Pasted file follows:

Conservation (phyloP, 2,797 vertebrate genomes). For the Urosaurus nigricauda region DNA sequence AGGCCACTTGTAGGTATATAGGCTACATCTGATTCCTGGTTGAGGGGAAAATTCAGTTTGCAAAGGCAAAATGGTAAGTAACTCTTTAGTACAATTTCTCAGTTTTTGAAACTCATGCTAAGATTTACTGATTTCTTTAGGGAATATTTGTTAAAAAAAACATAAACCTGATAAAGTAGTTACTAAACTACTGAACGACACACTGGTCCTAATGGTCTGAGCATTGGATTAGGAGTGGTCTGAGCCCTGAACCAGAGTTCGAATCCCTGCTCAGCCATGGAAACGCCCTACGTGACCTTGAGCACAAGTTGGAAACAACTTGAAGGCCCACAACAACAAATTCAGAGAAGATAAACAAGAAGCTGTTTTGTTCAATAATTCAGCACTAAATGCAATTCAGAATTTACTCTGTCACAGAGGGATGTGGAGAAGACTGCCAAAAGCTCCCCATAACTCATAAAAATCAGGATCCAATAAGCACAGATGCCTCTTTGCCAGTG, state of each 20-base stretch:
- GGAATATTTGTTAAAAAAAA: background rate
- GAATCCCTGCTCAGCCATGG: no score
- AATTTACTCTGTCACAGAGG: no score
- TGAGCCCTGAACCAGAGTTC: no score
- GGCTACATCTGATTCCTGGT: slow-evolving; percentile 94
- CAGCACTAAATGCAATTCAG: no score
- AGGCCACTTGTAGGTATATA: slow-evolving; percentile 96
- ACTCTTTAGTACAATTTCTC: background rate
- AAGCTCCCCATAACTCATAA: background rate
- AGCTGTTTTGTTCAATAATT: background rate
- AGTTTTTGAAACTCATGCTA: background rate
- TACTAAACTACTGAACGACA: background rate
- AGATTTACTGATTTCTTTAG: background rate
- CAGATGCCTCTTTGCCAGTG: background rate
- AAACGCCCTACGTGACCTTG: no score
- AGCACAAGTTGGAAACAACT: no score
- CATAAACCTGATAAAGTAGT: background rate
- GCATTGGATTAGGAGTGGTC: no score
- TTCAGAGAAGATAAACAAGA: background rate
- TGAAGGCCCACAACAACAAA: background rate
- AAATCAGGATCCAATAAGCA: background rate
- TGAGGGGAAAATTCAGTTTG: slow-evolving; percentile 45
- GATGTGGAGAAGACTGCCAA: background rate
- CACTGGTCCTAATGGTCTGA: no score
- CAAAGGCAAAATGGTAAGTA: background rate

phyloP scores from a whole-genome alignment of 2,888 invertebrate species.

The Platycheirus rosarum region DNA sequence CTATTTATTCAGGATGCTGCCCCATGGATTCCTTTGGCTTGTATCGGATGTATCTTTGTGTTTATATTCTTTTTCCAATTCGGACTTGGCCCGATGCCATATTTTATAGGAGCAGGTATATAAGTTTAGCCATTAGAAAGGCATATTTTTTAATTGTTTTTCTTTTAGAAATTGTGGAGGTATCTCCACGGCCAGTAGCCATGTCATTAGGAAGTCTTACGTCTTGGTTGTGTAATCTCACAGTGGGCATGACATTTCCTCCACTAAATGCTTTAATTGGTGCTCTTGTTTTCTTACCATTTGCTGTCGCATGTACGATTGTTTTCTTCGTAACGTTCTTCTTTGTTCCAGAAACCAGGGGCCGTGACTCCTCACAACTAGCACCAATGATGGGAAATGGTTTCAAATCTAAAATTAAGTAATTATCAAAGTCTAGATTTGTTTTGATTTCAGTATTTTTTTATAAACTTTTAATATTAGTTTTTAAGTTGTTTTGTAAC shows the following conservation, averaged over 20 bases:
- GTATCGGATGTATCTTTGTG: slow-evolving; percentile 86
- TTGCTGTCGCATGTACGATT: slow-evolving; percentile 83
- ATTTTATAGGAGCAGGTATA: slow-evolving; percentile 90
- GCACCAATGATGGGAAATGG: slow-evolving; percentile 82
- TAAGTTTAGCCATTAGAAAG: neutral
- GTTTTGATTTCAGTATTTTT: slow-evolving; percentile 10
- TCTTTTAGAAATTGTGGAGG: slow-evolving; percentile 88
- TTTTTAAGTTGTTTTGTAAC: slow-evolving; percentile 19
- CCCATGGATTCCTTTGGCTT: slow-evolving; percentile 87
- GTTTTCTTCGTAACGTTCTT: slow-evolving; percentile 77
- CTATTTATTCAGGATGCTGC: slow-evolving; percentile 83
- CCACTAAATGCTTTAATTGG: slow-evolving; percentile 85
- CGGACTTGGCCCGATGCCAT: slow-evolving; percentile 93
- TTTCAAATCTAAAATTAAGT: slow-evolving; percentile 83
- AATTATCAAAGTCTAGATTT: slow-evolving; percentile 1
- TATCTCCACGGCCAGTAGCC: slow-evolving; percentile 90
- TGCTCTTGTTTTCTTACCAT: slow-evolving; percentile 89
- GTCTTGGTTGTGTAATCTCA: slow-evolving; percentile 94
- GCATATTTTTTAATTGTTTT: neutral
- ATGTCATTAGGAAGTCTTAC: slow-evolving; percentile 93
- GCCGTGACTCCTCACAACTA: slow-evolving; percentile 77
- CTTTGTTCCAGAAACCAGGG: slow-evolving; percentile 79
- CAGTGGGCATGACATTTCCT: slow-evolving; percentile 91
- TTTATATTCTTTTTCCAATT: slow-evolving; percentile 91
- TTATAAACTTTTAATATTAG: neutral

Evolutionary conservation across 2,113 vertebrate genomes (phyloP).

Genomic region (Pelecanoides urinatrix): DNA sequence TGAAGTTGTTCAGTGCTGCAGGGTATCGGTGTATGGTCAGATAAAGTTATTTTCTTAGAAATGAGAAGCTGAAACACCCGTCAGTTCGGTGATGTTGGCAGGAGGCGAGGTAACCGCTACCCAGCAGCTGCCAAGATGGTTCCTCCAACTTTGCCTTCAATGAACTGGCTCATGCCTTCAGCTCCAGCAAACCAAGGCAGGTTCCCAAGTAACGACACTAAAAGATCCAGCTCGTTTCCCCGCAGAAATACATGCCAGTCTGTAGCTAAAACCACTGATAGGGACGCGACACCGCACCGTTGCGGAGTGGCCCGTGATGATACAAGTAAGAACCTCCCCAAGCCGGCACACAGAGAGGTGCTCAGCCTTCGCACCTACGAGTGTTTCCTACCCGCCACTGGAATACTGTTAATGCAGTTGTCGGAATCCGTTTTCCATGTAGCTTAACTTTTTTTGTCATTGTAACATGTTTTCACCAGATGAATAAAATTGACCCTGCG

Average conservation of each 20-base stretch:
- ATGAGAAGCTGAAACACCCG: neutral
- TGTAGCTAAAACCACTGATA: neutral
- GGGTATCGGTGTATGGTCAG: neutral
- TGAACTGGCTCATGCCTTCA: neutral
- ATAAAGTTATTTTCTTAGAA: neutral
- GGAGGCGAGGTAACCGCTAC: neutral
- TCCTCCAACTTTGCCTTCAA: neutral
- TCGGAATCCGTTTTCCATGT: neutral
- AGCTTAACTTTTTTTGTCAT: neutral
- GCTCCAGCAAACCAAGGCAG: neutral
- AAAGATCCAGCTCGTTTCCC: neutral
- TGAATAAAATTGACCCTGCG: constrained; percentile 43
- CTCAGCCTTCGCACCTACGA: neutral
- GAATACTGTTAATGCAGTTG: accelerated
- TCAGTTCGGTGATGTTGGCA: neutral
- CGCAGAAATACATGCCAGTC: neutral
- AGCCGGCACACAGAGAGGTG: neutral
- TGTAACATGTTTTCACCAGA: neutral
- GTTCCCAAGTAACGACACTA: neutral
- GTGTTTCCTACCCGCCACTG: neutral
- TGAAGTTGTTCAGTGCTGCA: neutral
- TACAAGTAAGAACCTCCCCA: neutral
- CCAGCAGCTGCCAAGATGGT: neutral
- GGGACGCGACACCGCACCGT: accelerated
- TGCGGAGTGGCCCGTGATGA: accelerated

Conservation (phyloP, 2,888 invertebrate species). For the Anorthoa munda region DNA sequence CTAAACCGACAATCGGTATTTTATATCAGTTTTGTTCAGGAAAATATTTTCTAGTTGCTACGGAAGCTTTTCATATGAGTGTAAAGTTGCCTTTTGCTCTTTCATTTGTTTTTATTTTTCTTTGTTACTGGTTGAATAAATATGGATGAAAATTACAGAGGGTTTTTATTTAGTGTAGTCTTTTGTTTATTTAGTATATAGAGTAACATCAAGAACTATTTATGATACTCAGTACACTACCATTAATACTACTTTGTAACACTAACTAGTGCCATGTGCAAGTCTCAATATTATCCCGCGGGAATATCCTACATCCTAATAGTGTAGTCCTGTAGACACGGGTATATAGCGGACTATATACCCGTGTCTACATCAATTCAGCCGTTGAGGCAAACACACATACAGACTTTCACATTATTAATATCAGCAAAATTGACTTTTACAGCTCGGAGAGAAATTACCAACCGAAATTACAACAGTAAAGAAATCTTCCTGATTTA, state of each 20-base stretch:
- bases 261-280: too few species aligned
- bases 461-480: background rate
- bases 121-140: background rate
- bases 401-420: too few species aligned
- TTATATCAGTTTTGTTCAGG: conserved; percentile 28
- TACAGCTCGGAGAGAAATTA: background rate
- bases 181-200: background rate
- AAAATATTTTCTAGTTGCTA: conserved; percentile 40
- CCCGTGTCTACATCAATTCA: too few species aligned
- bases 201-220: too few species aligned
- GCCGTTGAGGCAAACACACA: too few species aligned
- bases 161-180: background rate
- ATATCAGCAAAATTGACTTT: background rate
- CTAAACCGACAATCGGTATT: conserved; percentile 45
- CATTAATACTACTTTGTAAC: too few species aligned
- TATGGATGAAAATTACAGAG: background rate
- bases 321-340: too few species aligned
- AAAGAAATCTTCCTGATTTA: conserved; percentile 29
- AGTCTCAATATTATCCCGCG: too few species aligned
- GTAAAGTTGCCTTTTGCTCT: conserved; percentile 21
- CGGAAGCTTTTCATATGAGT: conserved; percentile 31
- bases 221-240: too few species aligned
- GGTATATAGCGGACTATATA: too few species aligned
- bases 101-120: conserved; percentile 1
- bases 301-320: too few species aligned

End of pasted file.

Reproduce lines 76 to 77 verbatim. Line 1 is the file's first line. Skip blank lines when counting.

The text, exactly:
- GTGTTTCCTACCCGCCACTG: neutral
- TGAAGTTGTTCAGTGCTGCA: neutral